Monday, February 7, 2011

Romania a global center for human trafficking -

By David Batstone, Special to CNN
February 7, 2011 1:21 p.m. EST
  • David Batstone: Romania is major center for buying, selling slaves for EU nations
  • People promised jobs but sold into prostitution, factory working, begging, he writes
  • Police turn a blind eye to the trade, he says, nonprofits can't solve problem alone
  • Along with a just rule of law must come an effort to create jobs in Romania, he writes

Editor's note: David Batstone is a professor of business at the University of San Francisco and the co-founder and president of Not For Sale, which fights human trafficking and slavery.

(CNN) -- Romania has become a major transit for the sale of people into the European Union. Victims as young as 12 years old are trafficked into Romania from destinations as far-reaching as Honduras, Afghanistan, the Congo, and China. Once they reach Romania, many of these victims are assigned for passage beyond into Western Europe.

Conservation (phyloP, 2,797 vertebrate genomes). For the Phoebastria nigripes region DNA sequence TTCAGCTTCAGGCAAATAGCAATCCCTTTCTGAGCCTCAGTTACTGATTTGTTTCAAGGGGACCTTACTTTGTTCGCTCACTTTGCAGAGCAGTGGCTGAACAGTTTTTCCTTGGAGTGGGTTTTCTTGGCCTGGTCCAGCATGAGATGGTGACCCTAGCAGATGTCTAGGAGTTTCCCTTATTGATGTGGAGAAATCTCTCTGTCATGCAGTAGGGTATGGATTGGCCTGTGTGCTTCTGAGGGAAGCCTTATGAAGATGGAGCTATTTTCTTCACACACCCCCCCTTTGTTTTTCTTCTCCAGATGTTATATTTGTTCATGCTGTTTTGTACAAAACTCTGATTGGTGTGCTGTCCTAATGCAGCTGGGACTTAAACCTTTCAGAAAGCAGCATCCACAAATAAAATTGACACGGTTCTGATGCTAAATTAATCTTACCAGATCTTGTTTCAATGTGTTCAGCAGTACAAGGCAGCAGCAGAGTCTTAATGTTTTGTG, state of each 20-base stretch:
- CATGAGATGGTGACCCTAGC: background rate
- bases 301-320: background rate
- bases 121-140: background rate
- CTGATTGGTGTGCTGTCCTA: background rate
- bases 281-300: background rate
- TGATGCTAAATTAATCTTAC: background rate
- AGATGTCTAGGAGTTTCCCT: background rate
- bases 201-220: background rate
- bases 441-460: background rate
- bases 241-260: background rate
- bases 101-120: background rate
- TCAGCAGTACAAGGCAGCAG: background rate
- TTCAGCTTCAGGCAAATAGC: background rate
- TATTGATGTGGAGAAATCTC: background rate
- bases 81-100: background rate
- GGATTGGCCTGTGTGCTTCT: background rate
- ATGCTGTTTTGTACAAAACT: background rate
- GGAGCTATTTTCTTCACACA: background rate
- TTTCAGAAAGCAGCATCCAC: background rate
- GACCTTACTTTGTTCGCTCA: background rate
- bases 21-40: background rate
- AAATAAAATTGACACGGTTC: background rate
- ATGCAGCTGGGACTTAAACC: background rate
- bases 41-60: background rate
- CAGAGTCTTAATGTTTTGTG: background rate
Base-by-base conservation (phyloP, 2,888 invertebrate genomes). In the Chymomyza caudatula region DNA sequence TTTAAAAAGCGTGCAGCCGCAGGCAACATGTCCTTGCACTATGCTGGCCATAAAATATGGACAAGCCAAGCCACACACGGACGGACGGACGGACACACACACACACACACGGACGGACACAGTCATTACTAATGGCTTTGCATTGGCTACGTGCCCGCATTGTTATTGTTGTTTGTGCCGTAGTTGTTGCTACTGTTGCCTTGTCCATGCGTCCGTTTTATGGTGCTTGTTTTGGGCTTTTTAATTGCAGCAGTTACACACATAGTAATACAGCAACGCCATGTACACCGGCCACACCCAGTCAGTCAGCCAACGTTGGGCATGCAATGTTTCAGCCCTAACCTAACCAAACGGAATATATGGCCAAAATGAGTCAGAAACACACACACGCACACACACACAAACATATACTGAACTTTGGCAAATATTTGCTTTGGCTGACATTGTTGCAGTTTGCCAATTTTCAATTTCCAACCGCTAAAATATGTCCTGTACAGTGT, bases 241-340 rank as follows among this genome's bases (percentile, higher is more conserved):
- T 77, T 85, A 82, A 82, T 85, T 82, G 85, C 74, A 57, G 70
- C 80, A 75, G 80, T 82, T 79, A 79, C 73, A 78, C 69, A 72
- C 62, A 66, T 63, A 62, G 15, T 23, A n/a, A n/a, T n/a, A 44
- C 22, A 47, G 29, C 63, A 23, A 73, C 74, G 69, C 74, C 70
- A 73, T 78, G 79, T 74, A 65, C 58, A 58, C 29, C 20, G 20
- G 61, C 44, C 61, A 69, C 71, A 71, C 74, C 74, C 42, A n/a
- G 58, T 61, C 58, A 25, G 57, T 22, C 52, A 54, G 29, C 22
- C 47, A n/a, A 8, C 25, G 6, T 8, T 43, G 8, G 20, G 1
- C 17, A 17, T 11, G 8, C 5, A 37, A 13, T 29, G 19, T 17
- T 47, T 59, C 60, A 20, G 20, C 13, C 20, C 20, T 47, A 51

While Romanian law officially prohibits all forms of human trafficking, the country's strategic geographic location -- a crossroads between East and West -- makes it a source, transit and destination country for the people trade. The country's 2007 admission into the European Union brought more relaxed border regulations and enhanced its attraction for international human traffickers.

The U.S. State Department's Trafficking in Persons Report of 2010 found that organized crime networks also target Romanian citizens for export to other European countries. Traffickers commonly use fake identifications and bribe border personnel to bring victims into the country. They then force the victims to work in agricultural and factory production, prostitution, modeling for pornography and street begging.